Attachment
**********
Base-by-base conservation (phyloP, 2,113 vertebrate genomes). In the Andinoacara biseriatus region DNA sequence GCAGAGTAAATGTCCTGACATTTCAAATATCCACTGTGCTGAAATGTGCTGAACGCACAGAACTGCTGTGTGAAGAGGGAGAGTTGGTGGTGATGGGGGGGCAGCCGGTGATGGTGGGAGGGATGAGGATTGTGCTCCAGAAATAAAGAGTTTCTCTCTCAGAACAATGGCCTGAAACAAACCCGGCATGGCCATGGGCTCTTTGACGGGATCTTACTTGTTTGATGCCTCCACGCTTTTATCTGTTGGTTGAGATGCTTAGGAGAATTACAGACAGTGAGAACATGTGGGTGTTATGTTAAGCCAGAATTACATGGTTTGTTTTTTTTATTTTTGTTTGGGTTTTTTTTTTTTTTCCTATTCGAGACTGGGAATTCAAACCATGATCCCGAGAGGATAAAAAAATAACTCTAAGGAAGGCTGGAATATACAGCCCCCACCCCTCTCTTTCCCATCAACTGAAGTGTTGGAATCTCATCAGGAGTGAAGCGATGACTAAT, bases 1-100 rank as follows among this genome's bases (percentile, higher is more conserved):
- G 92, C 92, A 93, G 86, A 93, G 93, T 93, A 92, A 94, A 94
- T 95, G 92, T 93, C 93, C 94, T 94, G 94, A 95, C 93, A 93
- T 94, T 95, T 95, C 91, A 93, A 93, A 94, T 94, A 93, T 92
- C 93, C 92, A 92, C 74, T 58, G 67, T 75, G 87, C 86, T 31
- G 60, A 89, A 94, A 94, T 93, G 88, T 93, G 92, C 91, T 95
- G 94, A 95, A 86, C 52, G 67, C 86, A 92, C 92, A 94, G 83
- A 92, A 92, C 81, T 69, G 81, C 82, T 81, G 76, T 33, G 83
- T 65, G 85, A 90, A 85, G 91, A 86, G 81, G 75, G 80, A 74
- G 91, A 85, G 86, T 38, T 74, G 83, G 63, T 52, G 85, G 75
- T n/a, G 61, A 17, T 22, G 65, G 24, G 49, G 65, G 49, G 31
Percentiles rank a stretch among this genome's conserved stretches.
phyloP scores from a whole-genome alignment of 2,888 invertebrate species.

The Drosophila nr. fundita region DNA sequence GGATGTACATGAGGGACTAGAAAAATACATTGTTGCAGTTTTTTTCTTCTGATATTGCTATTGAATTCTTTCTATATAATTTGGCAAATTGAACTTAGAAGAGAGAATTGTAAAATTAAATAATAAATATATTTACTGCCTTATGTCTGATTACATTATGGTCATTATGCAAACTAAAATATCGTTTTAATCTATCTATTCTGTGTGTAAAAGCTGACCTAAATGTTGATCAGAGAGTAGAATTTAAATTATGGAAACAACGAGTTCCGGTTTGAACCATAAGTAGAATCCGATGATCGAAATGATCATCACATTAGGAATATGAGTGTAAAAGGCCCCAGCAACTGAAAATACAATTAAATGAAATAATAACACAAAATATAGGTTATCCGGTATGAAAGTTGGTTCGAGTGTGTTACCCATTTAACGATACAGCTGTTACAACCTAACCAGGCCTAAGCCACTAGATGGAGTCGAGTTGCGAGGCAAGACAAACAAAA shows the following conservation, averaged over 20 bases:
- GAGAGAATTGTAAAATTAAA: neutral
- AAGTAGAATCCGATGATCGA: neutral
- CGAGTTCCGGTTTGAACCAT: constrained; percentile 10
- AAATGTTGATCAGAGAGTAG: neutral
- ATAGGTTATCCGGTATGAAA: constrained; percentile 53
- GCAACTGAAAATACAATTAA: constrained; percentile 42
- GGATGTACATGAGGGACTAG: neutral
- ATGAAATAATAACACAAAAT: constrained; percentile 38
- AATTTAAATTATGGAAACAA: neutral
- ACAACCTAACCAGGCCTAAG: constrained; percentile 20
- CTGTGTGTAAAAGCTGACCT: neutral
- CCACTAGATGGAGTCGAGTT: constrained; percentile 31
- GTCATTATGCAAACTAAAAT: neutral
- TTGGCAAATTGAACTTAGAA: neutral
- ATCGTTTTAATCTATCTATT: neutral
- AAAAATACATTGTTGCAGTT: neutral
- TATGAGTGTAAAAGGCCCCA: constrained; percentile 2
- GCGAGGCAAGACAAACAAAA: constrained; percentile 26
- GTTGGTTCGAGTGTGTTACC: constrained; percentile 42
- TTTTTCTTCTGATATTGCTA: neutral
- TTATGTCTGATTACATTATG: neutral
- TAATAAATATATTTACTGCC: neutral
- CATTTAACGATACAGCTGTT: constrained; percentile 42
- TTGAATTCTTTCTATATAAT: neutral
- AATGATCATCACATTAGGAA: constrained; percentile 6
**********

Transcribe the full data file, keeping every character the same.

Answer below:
Base-by-base conservation (phyloP, 2,113 vertebrate genomes). In the Andinoacara biseriatus region DNA sequence GCAGAGTAAATGTCCTGACATTTCAAATATCCACTGTGCTGAAATGTGCTGAACGCACAGAACTGCTGTGTGAAGAGGGAGAGTTGGTGGTGATGGGGGGGCAGCCGGTGATGGTGGGAGGGATGAGGATTGTGCTCCAGAAATAAAGAGTTTCTCTCTCAGAACAATGGCCTGAAACAAACCCGGCATGGCCATGGGCTCTTTGACGGGATCTTACTTGTTTGATGCCTCCACGCTTTTATCTGTTGGTTGAGATGCTTAGGAGAATTACAGACAGTGAGAACATGTGGGTGTTATGTTAAGCCAGAATTACATGGTTTGTTTTTTTTATTTTTGTTTGGGTTTTTTTTTTTTTTCCTATTCGAGACTGGGAATTCAAACCATGATCCCGAGAGGATAAAAAAATAACTCTAAGGAAGGCTGGAATATACAGCCCCCACCCCTCTCTTTCCCATCAACTGAAGTGTTGGAATCTCATCAGGAGTGAAGCGATGACTAAT, bases 1-100 rank as follows among this genome's bases (percentile, higher is more conserved):
- G 92, C 92, A 93, G 86, A 93, G 93, T 93, A 92, A 94, A 94
- T 95, G 92, T 93, C 93, C 94, T 94, G 94, A 95, C 93, A 93
- T 94, T 95, T 95, C 91, A 93, A 93, A 94, T 94, A 93, T 92
- C 93, C 92, A 92, C 74, T 58, G 67, T 75, G 87, C 86, T 31
- G 60, A 89, A 94, A 94, T 93, G 88, T 93, G 92, C 91, T 95
- G 94, A 95, A 86, C 52, G 67, C 86, A 92, C 92, A 94, G 83
- A 92, A 92, C 81, T 69, G 81, C 82, T 81, G 76, T 33, G 83
- T 65, G 85, A 90, A 85, G 91, A 86, G 81, G 75, G 80, A 74
- G 91, A 85, G 86, T 38, T 74, G 83, G 63, T 52, G 85, G 75
- T n/a, G 61, A 17, T 22, G 65, G 24, G 49, G 65, G 49, G 31
Percentiles rank a stretch among this genome's conserved stretches.
phyloP scores from a whole-genome alignment of 2,888 invertebrate species.

The Drosophila nr. fundita region DNA sequence GGATGTACATGAGGGACTAGAAAAATACATTGTTGCAGTTTTTTTCTTCTGATATTGCTATTGAATTCTTTCTATATAATTTGGCAAATTGAACTTAGAAGAGAGAATTGTAAAATTAAATAATAAATATATTTACTGCCTTATGTCTGATTACATTATGGTCATTATGCAAACTAAAATATCGTTTTAATCTATCTATTCTGTGTGTAAAAGCTGACCTAAATGTTGATCAGAGAGTAGAATTTAAATTATGGAAACAACGAGTTCCGGTTTGAACCATAAGTAGAATCCGATGATCGAAATGATCATCACATTAGGAATATGAGTGTAAAAGGCCCCAGCAACTGAAAATACAATTAAATGAAATAATAACACAAAATATAGGTTATCCGGTATGAAAGTTGGTTCGAGTGTGTTACCCATTTAACGATACAGCTGTTACAACCTAACCAGGCCTAAGCCACTAGATGGAGTCGAGTTGCGAGGCAAGACAAACAAAA shows the following conservation, averaged over 20 bases:
- GAGAGAATTGTAAAATTAAA: neutral
- AAGTAGAATCCGATGATCGA: neutral
- CGAGTTCCGGTTTGAACCAT: constrained; percentile 10
- AAATGTTGATCAGAGAGTAG: neutral
- ATAGGTTATCCGGTATGAAA: constrained; percentile 53
- GCAACTGAAAATACAATTAA: constrained; percentile 42
- GGATGTACATGAGGGACTAG: neutral
- ATGAAATAATAACACAAAAT: constrained; percentile 38
- AATTTAAATTATGGAAACAA: neutral
- ACAACCTAACCAGGCCTAAG: constrained; percentile 20
- CTGTGTGTAAAAGCTGACCT: neutral
- CCACTAGATGGAGTCGAGTT: constrained; percentile 31
- GTCATTATGCAAACTAAAAT: neutral
- TTGGCAAATTGAACTTAGAA: neutral
- ATCGTTTTAATCTATCTATT: neutral
- AAAAATACATTGTTGCAGTT: neutral
- TATGAGTGTAAAAGGCCCCA: constrained; percentile 2
- GCGAGGCAAGACAAACAAAA: constrained; percentile 26
- GTTGGTTCGAGTGTGTTACC: constrained; percentile 42
- TTTTTCTTCTGATATTGCTA: neutral
- TTATGTCTGATTACATTATG: neutral
- TAATAAATATATTTACTGCC: neutral
- CATTTAACGATACAGCTGTT: constrained; percentile 42
- TTGAATTCTTTCTATATAAT: neutral
- AATGATCATCACATTAGGAA: constrained; percentile 6